Highly Nonlinear Fibers (HNLF) for NIR Supercontinuum Generation
- SM and PM Fibers Available
- Near-Zero Dispersion for Supercontinuum Generation
- Ideal for Spectral Broadening of Femtosecond Pulses
- Low Splice Loss to Standard Fiber
Highly Nonlinear Fiber (HNLF) can be used for nonlinear spectral broadening of femtosecond pulses around 1550 nm.
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Thorlabs' Highly Nonlinear Fiber has flat dispersion (zero dispersion slope) compared to standard SMF-28 Ultra fiber.
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Thorlabs' Polarization-Maintaining, Highly Nonlinear Fiber compared to standard PM fiber (Item # PM1550-XP).
- Highly Nonlinear Fiber with Near-Zero Dispersion for Supercontinuum Generation
- Nonlinear Coefficient:
- SM Fiber (Item #s HN1550 and HN1550P): 10.8 W-1•km-1
- PM Fiber (Item #s PMHN1 and PMHN5): 10.7 W-1•km-1
- 10X Higher Nonlinear Coefficient Compared to Standard SM or PM Fiber
- Low Splice Loss to Standard SM or PM Fiber
- Spectral Broadening of Femtosecond Pulses
- Supercontinuum Generation
- Pulse Compression
- NIR Four-Wave Mixing Processes
Thorlabs' Highly Nonlinear Fibers (HNLF) are designed for applications that require a large nonlinear coefficient as well as near-zero dispersion around 1550 nm (C & L bands). The nonlinear coefficients of our HNLFs are approximately 10-times higher than that of standard SM fiber (for example Item # SMF-28-J9) or PM fiber (for example Item # PM1550-XP) at this wavelength. Thorlabs offers single-mode (SM) and polarization-maintaining (PM) HNLFs, and these fibers are ideal for spectral broadening of femtosecond pulses, as well as pulse compression; see the Spectral Broadening and Pulse Compression tabs for more information.
Single Mode HNLF
We offer HN1550 fiber with normal dispersion and HN1550P fiber with anomalous dispersion. Both fibers feature zero dispersion slope, as compared to SMF-28 fiber in the graph to the right. A primary application for these fibers is in nonlinear spectral broadening of femtosecond pulses in the 1550 nm band through self-phase modulation. This spectral broadening process can be used to generate broadband light sources (supercontinuum generation) and compressed pulses. Additionally, the combination of a high nonlinear coefficient and near-zero dispersion make the fibers ideal for four-wave mixing processes in this wavelength region.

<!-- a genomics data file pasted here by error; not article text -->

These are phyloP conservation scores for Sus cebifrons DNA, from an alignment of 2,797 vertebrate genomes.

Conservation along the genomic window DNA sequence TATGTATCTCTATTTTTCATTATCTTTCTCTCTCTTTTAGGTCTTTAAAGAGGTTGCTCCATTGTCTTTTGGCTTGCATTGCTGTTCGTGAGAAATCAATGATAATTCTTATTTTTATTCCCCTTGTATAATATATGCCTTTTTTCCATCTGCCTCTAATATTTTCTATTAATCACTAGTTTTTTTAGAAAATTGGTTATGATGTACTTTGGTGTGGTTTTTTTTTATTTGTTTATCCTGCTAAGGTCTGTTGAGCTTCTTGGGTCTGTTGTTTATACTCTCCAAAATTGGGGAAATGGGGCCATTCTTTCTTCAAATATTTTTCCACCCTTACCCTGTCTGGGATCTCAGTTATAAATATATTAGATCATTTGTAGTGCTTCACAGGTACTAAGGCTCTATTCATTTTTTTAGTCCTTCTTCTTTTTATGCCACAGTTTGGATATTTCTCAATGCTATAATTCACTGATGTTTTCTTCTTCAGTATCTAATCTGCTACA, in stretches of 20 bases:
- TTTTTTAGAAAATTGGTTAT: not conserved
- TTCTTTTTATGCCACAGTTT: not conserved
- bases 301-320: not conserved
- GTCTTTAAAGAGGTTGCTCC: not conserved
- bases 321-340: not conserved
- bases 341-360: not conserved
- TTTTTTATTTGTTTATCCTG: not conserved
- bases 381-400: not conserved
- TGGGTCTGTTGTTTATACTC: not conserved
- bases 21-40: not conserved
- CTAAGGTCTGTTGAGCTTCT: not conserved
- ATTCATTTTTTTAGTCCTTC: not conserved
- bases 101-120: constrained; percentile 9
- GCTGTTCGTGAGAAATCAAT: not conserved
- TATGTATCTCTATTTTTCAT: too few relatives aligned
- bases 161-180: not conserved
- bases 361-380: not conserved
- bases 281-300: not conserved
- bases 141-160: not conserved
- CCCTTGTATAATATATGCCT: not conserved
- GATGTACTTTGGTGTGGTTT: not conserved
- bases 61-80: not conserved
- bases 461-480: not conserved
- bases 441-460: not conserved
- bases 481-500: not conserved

HN1550 fiber features a small normal dispersion (-1 ps/nm•km at 1550 nm). In spectral broadening applications, the normal dispersion of the fiber creates a linear chirp on the pulse which is of the same sign as the chirp created by nonlinearity. As a result, femtosecond pulses propagating along HN1550 fiber would generally broaden in time while they undergo spectral broadening. In comparison, HN1550P fiber features a small anomalous dispersion (+1 ps/nm•km at 1550 nm), and the linear chirp caused by the fiber dispersion has the opposite sign compared to the chirp caused by nonlinearity. This enables soliton propagation and self-compression of pulses in the fiber. One consequence of this is the fact that the spectral broadening of femtosecond pulses can be achieved more efficiently and at lower power levels in HN1550P fiber as compared to HN1550 fiber. On the other hand, the broadened spectra in HN1550 fiber generally have better flatness in comparison with the HN1550P fiber.